Something different like, say (to take an example completely at random) organizing your workplace along radical union lines in order to secure better material conditions for yourself, your coworkers and (by extension) your local geographical area. Radical unionizing is not an impossibility, but it requires a lot of hard work and immense attention to detail. It should come as no surprise that there is only so much attention to go around, and that agencies being able to focus it on inconsequential things has the potential to generate a significant amount of cash. Both for the agencies pointing the laser this way and that, and for the companies who can continue to exploit workers unopposed by radical unionists who have read the bejeezus out of existing labor laws and learned how to weaponize them.
Another example would be local communities getting together to discuss local political and economic issues based on shared lived experiences. Politics is the art of translating “my problems” into “our problems”, and the means to go about doing that is talking to one another. If everyone thinks they are alone in their struggle, the solutions they come up with will be individual. If they realize a large portion of the people they meet every day face the same struggles, then it becomes that much more likely that the solutions they come up with will be communal and collective. This is, to phrase it in the starkest of terms, the difference between turning to the bottle and turning to each other. An alcoholic individual is a tragedy; an organized community is a political actor to be reckoned with, able to topple mountains and presidents alike.
I included the word “ontology” in the title because of the material effects of the attention economy. A community focused on improving their material conditions is a very different entity than a talking head focused on this or that hairline crack within abstract imaginary constructs. No matter how nuanced the latter kind of analysis is, it does not pack quite the same punch as a relentlessly material understanding of who benefits from the current organization of things, and how to go about evening the score. The two kinds of analysis are quite literally about different things, and lead to very different material outcomes when applied with the numbers to back it up.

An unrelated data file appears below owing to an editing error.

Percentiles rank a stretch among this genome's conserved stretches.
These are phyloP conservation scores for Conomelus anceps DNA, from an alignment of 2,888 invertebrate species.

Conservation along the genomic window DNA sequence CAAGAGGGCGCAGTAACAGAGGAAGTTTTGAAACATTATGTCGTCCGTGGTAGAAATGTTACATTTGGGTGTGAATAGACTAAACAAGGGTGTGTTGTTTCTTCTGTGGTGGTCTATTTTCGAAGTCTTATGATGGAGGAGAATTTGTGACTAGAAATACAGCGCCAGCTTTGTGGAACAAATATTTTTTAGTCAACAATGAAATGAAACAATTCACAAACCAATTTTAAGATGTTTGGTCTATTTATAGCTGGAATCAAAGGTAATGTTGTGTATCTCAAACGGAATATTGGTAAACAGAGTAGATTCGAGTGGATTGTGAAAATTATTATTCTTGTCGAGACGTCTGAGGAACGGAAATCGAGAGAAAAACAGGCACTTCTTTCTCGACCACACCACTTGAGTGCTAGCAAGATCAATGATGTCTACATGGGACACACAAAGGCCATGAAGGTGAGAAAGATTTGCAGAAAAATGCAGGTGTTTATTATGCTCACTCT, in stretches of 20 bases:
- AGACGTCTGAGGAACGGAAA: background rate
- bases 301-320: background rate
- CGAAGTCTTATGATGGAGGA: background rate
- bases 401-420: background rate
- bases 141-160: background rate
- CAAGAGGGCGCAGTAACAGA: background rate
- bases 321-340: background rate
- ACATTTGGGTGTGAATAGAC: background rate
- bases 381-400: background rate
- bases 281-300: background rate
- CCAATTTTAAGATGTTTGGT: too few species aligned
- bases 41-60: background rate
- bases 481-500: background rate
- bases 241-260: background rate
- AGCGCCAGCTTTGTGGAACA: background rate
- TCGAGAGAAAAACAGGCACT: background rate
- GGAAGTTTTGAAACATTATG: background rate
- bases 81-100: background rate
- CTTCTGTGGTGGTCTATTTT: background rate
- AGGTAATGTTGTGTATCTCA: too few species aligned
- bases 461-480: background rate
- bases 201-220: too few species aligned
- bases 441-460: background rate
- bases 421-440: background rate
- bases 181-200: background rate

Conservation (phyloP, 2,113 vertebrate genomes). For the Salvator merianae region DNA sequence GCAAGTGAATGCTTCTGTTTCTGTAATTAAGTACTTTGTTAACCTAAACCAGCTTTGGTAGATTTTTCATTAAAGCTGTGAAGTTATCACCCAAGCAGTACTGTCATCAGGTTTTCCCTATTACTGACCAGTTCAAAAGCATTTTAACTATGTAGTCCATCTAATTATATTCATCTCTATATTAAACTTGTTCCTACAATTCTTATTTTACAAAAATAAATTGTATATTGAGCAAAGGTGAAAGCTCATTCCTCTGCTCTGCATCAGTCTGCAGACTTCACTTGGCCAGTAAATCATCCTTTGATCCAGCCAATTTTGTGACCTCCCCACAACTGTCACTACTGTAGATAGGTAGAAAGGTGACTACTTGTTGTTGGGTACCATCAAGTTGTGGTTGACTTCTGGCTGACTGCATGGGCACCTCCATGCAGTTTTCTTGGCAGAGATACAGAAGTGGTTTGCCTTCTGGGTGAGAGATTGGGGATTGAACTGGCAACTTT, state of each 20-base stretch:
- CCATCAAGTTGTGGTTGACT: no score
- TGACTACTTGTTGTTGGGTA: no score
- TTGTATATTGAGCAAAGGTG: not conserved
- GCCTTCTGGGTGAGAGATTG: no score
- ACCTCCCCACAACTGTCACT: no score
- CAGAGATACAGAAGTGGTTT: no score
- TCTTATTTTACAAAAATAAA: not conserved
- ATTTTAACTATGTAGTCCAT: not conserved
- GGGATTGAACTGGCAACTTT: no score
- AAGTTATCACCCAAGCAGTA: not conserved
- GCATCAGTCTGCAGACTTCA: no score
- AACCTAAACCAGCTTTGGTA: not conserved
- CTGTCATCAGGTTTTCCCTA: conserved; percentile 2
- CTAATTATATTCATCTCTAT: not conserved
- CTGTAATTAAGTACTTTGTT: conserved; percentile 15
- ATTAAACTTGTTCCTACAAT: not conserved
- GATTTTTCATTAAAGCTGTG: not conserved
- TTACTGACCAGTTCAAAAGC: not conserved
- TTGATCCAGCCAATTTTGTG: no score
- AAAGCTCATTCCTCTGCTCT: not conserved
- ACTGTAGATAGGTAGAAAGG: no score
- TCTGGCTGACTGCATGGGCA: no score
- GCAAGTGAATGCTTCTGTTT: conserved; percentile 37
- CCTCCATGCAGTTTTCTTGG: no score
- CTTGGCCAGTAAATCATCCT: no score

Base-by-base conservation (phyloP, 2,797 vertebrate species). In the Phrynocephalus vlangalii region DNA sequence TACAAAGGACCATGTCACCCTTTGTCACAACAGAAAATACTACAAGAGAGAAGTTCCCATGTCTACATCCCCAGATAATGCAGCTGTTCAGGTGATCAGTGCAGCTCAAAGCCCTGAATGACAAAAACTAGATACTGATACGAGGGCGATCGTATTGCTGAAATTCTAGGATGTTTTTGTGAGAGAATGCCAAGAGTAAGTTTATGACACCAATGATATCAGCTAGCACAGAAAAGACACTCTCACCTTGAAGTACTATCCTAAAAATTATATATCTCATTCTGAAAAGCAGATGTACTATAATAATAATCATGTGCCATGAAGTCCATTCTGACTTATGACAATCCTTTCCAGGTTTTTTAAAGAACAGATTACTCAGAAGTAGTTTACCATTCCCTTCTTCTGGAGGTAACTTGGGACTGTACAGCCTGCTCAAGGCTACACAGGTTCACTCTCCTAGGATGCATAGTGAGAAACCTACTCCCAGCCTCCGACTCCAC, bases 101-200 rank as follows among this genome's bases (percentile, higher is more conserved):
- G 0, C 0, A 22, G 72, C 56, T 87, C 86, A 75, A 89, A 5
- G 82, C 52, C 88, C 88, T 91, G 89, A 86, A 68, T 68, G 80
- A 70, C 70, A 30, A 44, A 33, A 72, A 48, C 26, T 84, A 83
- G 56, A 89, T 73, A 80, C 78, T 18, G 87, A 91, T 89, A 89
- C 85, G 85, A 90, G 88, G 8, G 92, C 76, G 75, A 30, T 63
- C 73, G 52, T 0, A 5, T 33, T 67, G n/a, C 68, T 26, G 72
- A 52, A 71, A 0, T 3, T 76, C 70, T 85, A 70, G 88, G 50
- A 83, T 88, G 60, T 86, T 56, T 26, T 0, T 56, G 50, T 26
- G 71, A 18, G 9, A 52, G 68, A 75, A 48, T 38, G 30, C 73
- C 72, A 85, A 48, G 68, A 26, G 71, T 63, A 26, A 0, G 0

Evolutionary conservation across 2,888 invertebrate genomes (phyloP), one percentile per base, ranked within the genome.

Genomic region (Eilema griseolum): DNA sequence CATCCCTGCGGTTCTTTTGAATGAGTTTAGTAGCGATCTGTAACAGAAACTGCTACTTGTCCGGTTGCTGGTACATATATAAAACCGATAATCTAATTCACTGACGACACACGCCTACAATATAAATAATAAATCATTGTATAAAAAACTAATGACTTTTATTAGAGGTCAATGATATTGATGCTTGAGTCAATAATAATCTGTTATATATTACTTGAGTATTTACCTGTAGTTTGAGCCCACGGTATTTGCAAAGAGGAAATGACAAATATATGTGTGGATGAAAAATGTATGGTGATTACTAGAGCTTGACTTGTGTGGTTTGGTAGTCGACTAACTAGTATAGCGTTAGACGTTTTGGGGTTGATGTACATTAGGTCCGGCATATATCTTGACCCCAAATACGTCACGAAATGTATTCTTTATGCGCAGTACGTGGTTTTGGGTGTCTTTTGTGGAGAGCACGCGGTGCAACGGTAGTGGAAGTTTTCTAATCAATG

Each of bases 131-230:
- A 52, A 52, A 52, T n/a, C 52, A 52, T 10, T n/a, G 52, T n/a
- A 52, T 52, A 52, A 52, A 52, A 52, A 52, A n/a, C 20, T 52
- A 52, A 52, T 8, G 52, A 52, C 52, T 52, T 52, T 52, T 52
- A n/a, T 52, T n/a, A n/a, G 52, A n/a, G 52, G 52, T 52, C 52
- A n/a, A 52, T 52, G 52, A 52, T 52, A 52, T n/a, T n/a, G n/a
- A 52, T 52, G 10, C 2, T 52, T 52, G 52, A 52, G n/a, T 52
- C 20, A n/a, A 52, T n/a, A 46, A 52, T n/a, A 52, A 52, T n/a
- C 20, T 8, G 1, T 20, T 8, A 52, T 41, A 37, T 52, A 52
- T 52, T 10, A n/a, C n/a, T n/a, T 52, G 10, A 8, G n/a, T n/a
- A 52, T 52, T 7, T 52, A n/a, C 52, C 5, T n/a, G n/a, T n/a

Getting from retweeting cat pics and presidential tweets to community organizing is not a simple or painless transition, however. It requires a lot of hard work, a lot of communicative care, and a lot of figuring out what’s actually important. The general principle is simple enough, though: stop paying attention to irrelevant online fluff that does not matter, and start paying attention to what goes on around you. There is more of it than you might suspect, and it is more possible to change than you might imagine.
I would suggest starting by visiting your neighbors. Find ways to connect with them. Get to know their names, their faces, their struggles. Solve small everyday problems in order to make their lives easier. Establish that change is possible through concrete action. Find common ground, then work upwards from there. You are not alone in this mess.